Florida school choice voucher expansion heading to Gov. DeSantis

Ryan Dailey, News Service of Florida

TALLAHASSEE — Moving Florida a step closer to a major expansion of school vouchers, the Senate on Monday passed a measure that would widen eligibility for taxpayer-funded aid to send children to private schools.

The Republican-controlled Senate voted 25-14 to pass the bill (HB 7045), which passed the House in a 79-36 vote last week. It is now ready to go to Gov. Ron DeSantis.

The wide-ranging bill, in part, would consolidate the Gardiner and McKay scholarship programs, which serve students with special needs, with the Family Empowerment Scholarship program, which serves a broader population of low- to middle-income families.

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The proposal also would increase the maximum income eligibility to receive vouchers to 375% of the federal poverty level, meaning a family of four making almost $100,000 a year would qualify.

Senate sponsor Manny Diaz Jr., R-Hialeah, suggested during floor debate Monday that school closures and other effects of the COVID-19 pandemic increased an appetite for educational options in the state.

“The question we have here is a philosophical choice: Do we trust our families to make the right decisions for their student?” Diaz said. “COVID has exposed this even further, because parents have seen the education of their children go on, sometimes, on their dining room table.”

Sen. Loranne Ausley, D-Tallahassee, argued Monday that the Gardiner and McKay scholarships give “real choices” to special needs students and opposed folding the programs into the larger Family Empowerment Scholarship program.

“The changes contemplated by this bill claim to provide more parental choice, but I am very concerned that by combining these two very different programs, we are going to undermine them both,” Ausley said.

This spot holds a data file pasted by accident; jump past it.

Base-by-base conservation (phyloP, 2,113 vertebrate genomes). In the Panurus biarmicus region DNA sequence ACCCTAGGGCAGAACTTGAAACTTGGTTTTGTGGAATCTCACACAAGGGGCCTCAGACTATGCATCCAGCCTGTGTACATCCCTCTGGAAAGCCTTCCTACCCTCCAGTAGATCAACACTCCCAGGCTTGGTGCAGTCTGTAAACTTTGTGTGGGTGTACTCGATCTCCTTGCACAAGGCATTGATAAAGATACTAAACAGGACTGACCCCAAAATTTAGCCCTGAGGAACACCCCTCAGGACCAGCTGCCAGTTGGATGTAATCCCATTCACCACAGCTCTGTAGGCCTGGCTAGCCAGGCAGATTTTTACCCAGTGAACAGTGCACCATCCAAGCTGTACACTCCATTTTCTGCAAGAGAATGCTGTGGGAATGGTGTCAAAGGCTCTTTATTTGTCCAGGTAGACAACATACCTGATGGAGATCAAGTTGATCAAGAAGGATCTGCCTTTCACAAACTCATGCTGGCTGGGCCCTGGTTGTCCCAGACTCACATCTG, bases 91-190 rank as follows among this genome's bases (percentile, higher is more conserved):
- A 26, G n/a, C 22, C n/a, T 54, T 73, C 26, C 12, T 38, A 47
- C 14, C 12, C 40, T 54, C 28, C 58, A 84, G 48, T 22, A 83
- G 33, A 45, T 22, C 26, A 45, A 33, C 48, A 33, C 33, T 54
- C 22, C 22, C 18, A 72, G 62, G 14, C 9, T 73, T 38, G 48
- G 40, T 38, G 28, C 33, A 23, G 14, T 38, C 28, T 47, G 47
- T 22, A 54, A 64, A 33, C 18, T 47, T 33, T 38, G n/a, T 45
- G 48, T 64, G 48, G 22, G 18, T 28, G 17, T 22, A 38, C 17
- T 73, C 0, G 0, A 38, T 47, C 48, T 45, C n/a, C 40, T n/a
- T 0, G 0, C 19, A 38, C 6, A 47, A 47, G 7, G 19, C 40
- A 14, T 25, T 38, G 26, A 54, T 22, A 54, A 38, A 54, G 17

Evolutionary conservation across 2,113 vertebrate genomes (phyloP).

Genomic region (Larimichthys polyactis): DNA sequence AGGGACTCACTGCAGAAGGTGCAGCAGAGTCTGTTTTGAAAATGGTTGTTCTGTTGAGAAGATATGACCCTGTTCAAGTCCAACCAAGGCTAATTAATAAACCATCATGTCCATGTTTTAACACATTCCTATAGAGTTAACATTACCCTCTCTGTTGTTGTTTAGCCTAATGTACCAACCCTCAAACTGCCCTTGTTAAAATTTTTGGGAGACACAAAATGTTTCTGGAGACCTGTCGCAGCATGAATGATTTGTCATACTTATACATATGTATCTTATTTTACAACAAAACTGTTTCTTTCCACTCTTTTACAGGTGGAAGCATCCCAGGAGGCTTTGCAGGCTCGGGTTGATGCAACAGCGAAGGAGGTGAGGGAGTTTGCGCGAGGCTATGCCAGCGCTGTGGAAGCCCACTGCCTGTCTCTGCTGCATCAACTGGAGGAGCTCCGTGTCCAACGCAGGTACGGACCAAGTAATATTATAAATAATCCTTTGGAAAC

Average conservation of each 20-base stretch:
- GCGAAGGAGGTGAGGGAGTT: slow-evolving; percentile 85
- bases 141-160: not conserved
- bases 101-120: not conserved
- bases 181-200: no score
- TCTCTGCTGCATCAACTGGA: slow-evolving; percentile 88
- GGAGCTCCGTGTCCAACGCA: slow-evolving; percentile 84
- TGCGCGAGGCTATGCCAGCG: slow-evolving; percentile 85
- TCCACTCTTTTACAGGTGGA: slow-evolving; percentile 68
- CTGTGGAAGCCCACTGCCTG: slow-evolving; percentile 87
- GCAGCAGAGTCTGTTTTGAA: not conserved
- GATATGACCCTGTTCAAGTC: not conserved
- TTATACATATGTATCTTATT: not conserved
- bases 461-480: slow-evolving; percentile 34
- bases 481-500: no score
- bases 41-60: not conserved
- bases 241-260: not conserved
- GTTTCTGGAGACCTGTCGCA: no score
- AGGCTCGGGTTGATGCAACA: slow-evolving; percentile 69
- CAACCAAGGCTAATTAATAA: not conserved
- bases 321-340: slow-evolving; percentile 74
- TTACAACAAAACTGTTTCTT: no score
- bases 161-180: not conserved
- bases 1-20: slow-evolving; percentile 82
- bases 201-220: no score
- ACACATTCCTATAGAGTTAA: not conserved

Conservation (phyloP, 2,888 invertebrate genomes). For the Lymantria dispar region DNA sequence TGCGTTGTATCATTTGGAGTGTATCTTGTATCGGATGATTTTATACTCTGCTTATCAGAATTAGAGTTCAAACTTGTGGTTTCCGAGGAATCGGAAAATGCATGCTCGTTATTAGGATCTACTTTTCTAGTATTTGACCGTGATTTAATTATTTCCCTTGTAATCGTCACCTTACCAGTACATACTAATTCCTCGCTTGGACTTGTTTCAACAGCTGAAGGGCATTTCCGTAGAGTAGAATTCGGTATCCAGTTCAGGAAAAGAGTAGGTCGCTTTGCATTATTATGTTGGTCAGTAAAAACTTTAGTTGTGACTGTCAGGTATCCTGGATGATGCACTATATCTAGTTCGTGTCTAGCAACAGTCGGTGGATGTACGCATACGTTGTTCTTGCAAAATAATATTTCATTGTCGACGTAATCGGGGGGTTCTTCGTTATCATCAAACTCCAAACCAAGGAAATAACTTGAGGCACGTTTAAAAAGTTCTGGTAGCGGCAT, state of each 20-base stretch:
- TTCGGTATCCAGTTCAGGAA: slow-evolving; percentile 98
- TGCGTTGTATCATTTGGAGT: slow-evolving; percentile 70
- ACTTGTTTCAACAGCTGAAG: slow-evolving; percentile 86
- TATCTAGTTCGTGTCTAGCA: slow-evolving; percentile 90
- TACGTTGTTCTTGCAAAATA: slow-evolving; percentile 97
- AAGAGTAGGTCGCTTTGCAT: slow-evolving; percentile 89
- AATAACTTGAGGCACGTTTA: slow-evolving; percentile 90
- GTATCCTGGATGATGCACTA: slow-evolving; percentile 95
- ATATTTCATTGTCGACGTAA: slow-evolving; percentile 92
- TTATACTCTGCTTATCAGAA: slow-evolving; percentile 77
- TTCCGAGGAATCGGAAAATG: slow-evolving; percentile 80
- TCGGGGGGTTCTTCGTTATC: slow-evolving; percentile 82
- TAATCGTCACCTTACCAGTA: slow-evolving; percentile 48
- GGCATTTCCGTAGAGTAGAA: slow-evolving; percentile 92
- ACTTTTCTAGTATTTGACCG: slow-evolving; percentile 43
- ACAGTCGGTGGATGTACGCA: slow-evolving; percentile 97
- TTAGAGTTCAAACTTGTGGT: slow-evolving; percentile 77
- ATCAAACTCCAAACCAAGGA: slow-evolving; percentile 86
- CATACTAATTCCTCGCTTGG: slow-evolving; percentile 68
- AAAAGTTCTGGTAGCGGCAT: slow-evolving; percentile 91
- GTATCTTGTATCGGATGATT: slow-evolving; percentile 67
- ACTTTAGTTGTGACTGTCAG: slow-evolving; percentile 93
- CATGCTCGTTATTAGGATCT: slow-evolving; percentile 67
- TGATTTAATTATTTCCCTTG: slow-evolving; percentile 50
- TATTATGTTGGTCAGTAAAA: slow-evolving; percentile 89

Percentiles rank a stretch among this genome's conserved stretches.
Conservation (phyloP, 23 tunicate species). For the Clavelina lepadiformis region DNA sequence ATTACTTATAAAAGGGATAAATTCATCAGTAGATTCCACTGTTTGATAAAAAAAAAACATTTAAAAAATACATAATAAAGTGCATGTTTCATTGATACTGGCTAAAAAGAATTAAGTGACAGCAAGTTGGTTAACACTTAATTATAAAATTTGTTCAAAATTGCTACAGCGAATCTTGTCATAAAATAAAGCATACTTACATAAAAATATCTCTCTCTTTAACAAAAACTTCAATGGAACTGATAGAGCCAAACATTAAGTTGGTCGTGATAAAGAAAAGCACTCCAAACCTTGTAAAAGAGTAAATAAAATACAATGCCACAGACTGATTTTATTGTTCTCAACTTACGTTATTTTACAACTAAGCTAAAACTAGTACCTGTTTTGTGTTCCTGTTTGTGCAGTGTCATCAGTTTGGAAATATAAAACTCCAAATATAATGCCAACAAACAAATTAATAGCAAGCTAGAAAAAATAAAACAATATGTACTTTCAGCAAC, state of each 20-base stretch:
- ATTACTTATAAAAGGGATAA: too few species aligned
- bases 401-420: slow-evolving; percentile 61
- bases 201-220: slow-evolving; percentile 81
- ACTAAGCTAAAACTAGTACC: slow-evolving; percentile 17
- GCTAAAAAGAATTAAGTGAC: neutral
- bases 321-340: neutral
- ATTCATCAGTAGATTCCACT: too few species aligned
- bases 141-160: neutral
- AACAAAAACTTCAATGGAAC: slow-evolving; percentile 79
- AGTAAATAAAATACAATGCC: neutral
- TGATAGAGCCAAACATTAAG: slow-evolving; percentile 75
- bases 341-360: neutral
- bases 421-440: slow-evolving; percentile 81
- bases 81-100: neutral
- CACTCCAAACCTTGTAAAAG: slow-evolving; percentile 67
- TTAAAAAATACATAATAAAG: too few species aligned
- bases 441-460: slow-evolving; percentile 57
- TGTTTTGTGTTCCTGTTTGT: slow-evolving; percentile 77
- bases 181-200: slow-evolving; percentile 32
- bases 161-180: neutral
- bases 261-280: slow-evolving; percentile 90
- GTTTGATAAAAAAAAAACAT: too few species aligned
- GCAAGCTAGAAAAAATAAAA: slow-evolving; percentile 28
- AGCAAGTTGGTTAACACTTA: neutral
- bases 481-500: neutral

Diaz pushed back on the idea that the programs serving students with special needs would be put at a disadvantage. Under the measure, students with special needs and the larger population of students would have separate eligibility standards, voucher funding amounts and spending flexibility.

“It … protects the exact (funding) amounts that they are receiving today. Every single student with a Gardiner scholarship is protected, every single student with a McKay scholarship is protected. What it does do in the change is increase the amount of dollars that we provide for those students who have the most severe disabilities,” Diaz said.

In addition to increasing income eligibility for voucher programs, the measure would remove a requirement that students receiving vouchers be previously enrolled in public schools. That would open up eligibility to home-schooled students, for instance, to receive vouchers. 

The proposal also would make siblings of students currently receiving vouchers and children of military members eligible for the scholarships.

Senate Minority Leader Gary Farmer, D-Lighthouse Point, argued that such an expansion of eligibility would represent an erosion of funding for traditional public schools.

“We just grossly underfund our public schools, while just lavishing money on these private schools that receive these vouchers,” Farmer said.

Legislative leaders during the weekend reached agreement on almost $22.4 billion in spending on public schools, which includes a boost to per-student funding, and a $50 million increase to a current $500 million plan to increase teacher salaries.

Farmer also argued the private schools that receive vouchers are “almost entirely unaccountable” under performance and testing requirements placed on traditional public schools.

Proponents of the measure have argued that the private schools have to compete for students, meaning they would lose vouchers if they underperform.

Under the bill, the value of vouchers also would increase to 100% of the per-student funding amount for public schools, from the current 95% under the bill. 

A House staff analysis of the bill this month said the proposed expansion could have a “maximum fiscal impact” of $200 million, based on a projection that it could lead to funding more than 61,000 new vouchers.

The proposal also would allow Family Empowerment Scholarship recipients to spend the funds on items beyond private school tuition, such as digital devices and internet costs, with a wider range of expenses allowed for special needs students.

Senate President Wilton Simpson, R-Trilby, touted the bill.

“I’m pleased to see the Senate stand with Florida parents who overwhelmingly support expanding eligibility for these popular school choice programs. We know that parents are their children’s first and best educators, a fact that has certainly been highlighted over the last year,” Simpson said in a prepared statement.